Yale’s Anime Society.

Sometimes people fly. Sometimes they yell. Sometimes they fight, with their feet and their fists, pounding faces. Their eyes are enormous—some opened wide and round like cherries, others pointier, almond shaped. There are monsters sometimes: space creatures or enormous spiders that bleed maroon juices and snarl. Sometimes there are magical elks and strange horsefaced dogs. There’s multicolored shade and stripes of lamplight on dark streets. Sometimes there are swords and sometimes there’s sex. There are subtitles, in English. If there weren’t, you couldn’t catch a. . . Read more
Kate Selker
Paint and Switch

How one contracting company paints a pretty picture of a risky venture.

In 2008, a Yale senior made close to $60,000 in one summer painting houses. As fantastical as it may sound, especially to the many Yale students who see enervating banking and consulting internships as the only way to make money over the summer, the story of Max Rhodes ’09 is no fairy tale. In an article, seductively titled “Rhodes ’09 earns big with paint,” published in the Yale Daily News last February, Rhodes described how he spent summer 2008 running a painting business through a. . . Read more
Haley Cohen
Judging A Book By Its Cover

Beinecke Rare Books and Manuscripts library spares no expense to acquire rare treasures. So how do they make sure they’re real?

On the fourth floor of the Art Gallery, Suzanne Boorsch pulls a print from a black box. Unauthorized Reproduction Title: Laissez-Faire (Les Affaires) Beneath a red sky, two men are fighting. One is faceless and the other has a fedora. Both wear grey slacks and have giant, rugged hands. To the left, a policeman turns his back to them; he is also wearing grey pants. The scene, with its swatches of color and bantering men, is comically straightforward: aimless rage and controlled passivity together on. . . Read more
Sara Mich
A Little Older, A Little Wiser

Graduate students living among us in the residential colleges.

Their numbers are small: emails to the administrative offices of the residential colleges revealed only five names spread across two colleges, Davenport and Saybrook. Few students in the general Yale College student body know of their existence. Unlike masters, deans, or professors, they do not look or behave so differently from undergraduates. Instead, they live among us, as us—almost. Though they live, eat, shower and sleep amidst undergraduates, they are no longer in college themselves.  Yes, several graduate students, still suspended in a dormitory lifestyle. . . Read more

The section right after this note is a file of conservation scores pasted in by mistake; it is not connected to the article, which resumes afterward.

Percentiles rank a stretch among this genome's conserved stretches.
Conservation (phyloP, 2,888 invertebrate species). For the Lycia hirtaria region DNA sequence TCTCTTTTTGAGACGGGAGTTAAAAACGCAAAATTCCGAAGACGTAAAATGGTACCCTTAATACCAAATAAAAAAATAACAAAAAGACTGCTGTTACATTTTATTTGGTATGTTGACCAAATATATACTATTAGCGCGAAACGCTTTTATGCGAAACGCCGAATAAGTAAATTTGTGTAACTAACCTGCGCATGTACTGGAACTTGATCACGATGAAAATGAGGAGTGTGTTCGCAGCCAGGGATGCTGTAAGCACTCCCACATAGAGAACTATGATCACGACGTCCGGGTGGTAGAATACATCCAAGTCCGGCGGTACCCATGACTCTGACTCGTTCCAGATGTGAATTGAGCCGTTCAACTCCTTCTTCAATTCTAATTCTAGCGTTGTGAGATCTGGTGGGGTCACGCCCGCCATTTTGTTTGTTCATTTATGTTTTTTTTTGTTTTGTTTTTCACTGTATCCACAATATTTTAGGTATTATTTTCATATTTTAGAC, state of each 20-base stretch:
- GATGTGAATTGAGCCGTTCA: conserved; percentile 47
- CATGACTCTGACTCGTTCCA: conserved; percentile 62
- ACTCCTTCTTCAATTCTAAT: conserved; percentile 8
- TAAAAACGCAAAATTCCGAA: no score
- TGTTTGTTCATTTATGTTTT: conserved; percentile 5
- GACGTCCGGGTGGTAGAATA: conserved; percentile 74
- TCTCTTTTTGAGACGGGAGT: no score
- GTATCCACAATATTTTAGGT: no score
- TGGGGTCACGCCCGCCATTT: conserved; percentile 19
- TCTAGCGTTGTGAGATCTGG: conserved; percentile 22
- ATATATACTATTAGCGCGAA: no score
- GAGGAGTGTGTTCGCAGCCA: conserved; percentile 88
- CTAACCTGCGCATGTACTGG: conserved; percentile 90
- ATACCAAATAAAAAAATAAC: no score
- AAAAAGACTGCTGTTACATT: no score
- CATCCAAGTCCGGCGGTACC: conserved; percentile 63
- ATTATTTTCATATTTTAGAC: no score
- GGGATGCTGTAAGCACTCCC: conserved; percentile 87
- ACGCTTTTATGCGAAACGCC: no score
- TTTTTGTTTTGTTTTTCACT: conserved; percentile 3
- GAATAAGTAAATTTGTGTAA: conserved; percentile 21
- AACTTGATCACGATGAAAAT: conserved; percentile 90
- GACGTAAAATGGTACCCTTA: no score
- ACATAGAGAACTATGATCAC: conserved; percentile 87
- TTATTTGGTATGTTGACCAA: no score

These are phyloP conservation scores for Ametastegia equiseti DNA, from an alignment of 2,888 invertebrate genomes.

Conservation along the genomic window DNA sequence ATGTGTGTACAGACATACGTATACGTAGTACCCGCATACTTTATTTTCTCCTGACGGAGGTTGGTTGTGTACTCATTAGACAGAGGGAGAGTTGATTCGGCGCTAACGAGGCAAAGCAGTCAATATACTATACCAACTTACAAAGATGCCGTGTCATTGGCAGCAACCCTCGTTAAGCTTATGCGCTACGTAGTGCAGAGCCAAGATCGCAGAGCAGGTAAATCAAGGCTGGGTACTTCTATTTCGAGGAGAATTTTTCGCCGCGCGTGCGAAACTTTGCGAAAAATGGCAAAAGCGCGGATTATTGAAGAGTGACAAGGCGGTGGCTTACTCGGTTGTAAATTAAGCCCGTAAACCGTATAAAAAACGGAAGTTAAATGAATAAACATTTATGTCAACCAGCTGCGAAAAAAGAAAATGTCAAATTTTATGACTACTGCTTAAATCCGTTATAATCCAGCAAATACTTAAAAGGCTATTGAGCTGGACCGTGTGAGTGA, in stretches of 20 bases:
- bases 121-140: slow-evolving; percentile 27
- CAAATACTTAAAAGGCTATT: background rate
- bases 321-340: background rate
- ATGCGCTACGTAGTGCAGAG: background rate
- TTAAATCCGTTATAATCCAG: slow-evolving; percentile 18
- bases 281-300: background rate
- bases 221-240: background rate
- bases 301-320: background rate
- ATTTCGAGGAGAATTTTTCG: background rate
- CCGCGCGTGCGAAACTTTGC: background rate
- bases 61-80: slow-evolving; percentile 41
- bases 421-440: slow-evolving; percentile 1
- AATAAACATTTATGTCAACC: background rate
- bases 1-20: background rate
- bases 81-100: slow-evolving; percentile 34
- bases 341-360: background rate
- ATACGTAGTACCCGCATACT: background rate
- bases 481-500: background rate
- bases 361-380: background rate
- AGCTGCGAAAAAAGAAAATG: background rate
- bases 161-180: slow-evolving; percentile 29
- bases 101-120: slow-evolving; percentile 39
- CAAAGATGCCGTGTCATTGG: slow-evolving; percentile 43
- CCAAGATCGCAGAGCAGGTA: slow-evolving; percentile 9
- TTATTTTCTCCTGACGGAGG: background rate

Helen Knight
Catch Him If You Can

Professor Kirk Wetters is pulling a con job.

Tucked away in an office on the third floor of WLH, Professor Kirk Wetters is pulling a con job. While his colleagues in the German Studies department lecture on the Brothers Grimm and the Weimar Republic, Wetters teaches classes whose connection to the studies of his colleagues is tenuous—“Literature, Politics and the Public Sphere,” “Literature of Travel and Tourism,” and, this past fall, “Confidence Games: Fakes, Frauds, and Counterfeits.” Wetters’ desire to teach a course on confidence games was sparked by Orson Welles film F. . . Read more
Nicholas Geiser
More Than a Game

Feeling left out of the huddle.

A race to the finish. Courtesy Ed Betz, The New York Times It was August and hot. The air teemed with the testosterone-fueled excitement of preseason. I had signed up for my West Hartford, Connecticut public high school’s football team with about fifty other freshmen, who, like myself, had been coaxed into helmets and pads by nostalgic fathers and then prodded into huddles by even more nostalgic coaches. I was terrified, but eager to prove myself. Some of the other players on the team had. . . Read more
Jake Conway
Risque Business

One man’s mission to dress people up, without selling out.

A row of masks at Costume Bazaar. Animal heads surround me. They are stacked on shelves, falling off of counters, staring at me with oversized cartoon eyes. I start reaching out to feel the top of a panda’s head when my guide appears in the entrance from the parking lot, stomping his feet to get rid of the snow on his boots and leaning a shovel against the doorway. “Those?” he asks with a nod to my furry acquaintances. “We have about 200 of them.. . . Read more
Jessica Cole
An Impostor’s Guide to Yale

Two impostors (or are they?) show us how to make the most of Yale, uninvited.

In 1997, Tonica Jenkins was arrested for faking a resume to gain admission to Yale’s School of Medicine. In 2007, it was discovered that Shin Jeong-ah, a professor at Korea’s Dongukk University had forged a letter alleging that she had earned doctorate from Yale’s Graduate School. Two years ago, Akash Maharaj lied about undertaking a rigorous course of study and achieving straight A’s at Columbia to win a transfer into Morse’s class of 2008. In all three cases, the repercussions for the outed impostors was. . . Read more
Jacqueline Feldman and Ari Berkowitz